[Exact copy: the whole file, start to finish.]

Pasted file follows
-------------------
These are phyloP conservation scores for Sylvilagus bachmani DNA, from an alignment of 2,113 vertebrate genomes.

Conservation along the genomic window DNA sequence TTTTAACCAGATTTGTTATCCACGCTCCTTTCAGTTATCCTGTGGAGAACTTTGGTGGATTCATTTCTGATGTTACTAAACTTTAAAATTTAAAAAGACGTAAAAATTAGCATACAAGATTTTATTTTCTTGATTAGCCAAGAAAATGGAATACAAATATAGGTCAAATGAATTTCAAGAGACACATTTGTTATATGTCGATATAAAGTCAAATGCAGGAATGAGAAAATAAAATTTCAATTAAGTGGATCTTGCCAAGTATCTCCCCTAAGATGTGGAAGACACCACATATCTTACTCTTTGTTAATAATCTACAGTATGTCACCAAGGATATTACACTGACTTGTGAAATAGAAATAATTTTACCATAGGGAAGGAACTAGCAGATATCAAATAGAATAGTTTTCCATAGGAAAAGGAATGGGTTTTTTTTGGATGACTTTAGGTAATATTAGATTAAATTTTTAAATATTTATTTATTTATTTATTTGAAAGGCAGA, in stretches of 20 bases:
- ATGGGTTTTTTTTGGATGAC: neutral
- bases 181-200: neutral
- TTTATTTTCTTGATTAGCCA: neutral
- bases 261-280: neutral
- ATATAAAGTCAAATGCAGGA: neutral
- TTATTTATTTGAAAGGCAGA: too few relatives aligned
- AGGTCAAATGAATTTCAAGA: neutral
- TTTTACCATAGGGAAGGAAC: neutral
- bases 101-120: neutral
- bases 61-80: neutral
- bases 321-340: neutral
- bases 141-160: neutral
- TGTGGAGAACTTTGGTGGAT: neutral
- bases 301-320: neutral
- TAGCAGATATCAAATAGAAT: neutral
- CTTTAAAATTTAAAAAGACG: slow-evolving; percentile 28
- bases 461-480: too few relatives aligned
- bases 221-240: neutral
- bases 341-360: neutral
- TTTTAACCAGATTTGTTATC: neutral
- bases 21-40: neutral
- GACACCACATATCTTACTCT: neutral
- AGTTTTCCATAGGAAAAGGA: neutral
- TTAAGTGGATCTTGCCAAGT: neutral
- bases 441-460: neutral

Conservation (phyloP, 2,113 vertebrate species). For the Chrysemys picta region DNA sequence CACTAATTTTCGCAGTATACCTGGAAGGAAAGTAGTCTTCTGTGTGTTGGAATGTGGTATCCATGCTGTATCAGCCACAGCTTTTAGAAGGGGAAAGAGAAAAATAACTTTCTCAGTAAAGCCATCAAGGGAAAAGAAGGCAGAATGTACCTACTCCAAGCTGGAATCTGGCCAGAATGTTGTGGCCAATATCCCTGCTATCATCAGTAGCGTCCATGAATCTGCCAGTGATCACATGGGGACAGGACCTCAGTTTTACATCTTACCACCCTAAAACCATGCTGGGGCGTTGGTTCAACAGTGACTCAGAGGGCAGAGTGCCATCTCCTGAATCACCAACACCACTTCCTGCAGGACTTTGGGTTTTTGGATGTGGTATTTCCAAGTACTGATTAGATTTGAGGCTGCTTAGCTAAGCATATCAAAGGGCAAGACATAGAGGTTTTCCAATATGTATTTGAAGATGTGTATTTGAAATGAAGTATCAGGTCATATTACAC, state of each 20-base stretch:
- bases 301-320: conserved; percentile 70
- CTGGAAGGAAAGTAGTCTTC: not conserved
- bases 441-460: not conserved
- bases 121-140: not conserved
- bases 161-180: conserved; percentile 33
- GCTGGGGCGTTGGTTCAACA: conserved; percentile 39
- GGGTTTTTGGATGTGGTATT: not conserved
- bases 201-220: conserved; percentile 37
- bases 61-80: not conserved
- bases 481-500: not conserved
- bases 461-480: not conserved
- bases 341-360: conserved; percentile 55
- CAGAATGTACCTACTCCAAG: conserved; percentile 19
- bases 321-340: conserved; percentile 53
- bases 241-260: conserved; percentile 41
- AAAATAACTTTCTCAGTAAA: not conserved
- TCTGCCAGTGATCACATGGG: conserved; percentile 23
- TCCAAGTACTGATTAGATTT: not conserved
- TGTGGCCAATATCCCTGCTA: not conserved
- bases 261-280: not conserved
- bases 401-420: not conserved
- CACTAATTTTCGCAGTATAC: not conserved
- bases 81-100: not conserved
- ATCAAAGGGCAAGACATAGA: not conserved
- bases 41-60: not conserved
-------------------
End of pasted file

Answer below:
These are phyloP conservation scores for Sylvilagus bachmani DNA, from an alignment of 2,113 vertebrate genomes.

Conservation along the genomic window DNA sequence TTTTAACCAGATTTGTTATCCACGCTCCTTTCAGTTATCCTGTGGAGAACTTTGGTGGATTCATTTCTGATGTTACTAAACTTTAAAATTTAAAAAGACGTAAAAATTAGCATACAAGATTTTATTTTCTTGATTAGCCAAGAAAATGGAATACAAATATAGGTCAAATGAATTTCAAGAGACACATTTGTTATATGTCGATATAAAGTCAAATGCAGGAATGAGAAAATAAAATTTCAATTAAGTGGATCTTGCCAAGTATCTCCCCTAAGATGTGGAAGACACCACATATCTTACTCTTTGTTAATAATCTACAGTATGTCACCAAGGATATTACACTGACTTGTGAAATAGAAATAATTTTACCATAGGGAAGGAACTAGCAGATATCAAATAGAATAGTTTTCCATAGGAAAAGGAATGGGTTTTTTTTGGATGACTTTAGGTAATATTAGATTAAATTTTTAAATATTTATTTATTTATTTATTTGAAAGGCAGA, in stretches of 20 bases:
- ATGGGTTTTTTTTGGATGAC: neutral
- bases 181-200: neutral
- TTTATTTTCTTGATTAGCCA: neutral
- bases 261-280: neutral
- ATATAAAGTCAAATGCAGGA: neutral
- TTATTTATTTGAAAGGCAGA: too few relatives aligned
- AGGTCAAATGAATTTCAAGA: neutral
- TTTTACCATAGGGAAGGAAC: neutral
- bases 101-120: neutral
- bases 61-80: neutral
- bases 321-340: neutral
- bases 141-160: neutral
- TGTGGAGAACTTTGGTGGAT: neutral
- bases 301-320: neutral
- TAGCAGATATCAAATAGAAT: neutral
- CTTTAAAATTTAAAAAGACG: slow-evolving; percentile 28
- bases 461-480: too few relatives aligned
- bases 221-240: neutral
- bases 341-360: neutral
- TTTTAACCAGATTTGTTATC: neutral
- bases 21-40: neutral
- GACACCACATATCTTACTCT: neutral
- AGTTTTCCATAGGAAAAGGA: neutral
- TTAAGTGGATCTTGCCAAGT: neutral
- bases 441-460: neutral

Conservation (phyloP, 2,113 vertebrate species). For the Chrysemys picta region DNA sequence CACTAATTTTCGCAGTATACCTGGAAGGAAAGTAGTCTTCTGTGTGTTGGAATGTGGTATCCATGCTGTATCAGCCACAGCTTTTAGAAGGGGAAAGAGAAAAATAACTTTCTCAGTAAAGCCATCAAGGGAAAAGAAGGCAGAATGTACCTACTCCAAGCTGGAATCTGGCCAGAATGTTGTGGCCAATATCCCTGCTATCATCAGTAGCGTCCATGAATCTGCCAGTGATCACATGGGGACAGGACCTCAGTTTTACATCTTACCACCCTAAAACCATGCTGGGGCGTTGGTTCAACAGTGACTCAGAGGGCAGAGTGCCATCTCCTGAATCACCAACACCACTTCCTGCAGGACTTTGGGTTTTTGGATGTGGTATTTCCAAGTACTGATTAGATTTGAGGCTGCTTAGCTAAGCATATCAAAGGGCAAGACATAGAGGTTTTCCAATATGTATTTGAAGATGTGTATTTGAAATGAAGTATCAGGTCATATTACAC, state of each 20-base stretch:
- bases 301-320: conserved; percentile 70
- CTGGAAGGAAAGTAGTCTTC: not conserved
- bases 441-460: not conserved
- bases 121-140: not conserved
- bases 161-180: conserved; percentile 33
- GCTGGGGCGTTGGTTCAACA: conserved; percentile 39
- GGGTTTTTGGATGTGGTATT: not conserved
- bases 201-220: conserved; percentile 37
- bases 61-80: not conserved
- bases 481-500: not conserved
- bases 461-480: not conserved
- bases 341-360: conserved; percentile 55
- CAGAATGTACCTACTCCAAG: conserved; percentile 19
- bases 321-340: conserved; percentile 53
- bases 241-260: conserved; percentile 41
- AAAATAACTTTCTCAGTAAA: not conserved
- TCTGCCAGTGATCACATGGG: conserved; percentile 23
- TCCAAGTACTGATTAGATTT: not conserved
- TGTGGCCAATATCCCTGCTA: not conserved
- bases 261-280: not conserved
- bases 401-420: not conserved
- CACTAATTTTCGCAGTATAC: not conserved
- bases 81-100: not conserved
- ATCAAAGGGCAAGACATAGA: not conserved
- bases 41-60: not conserved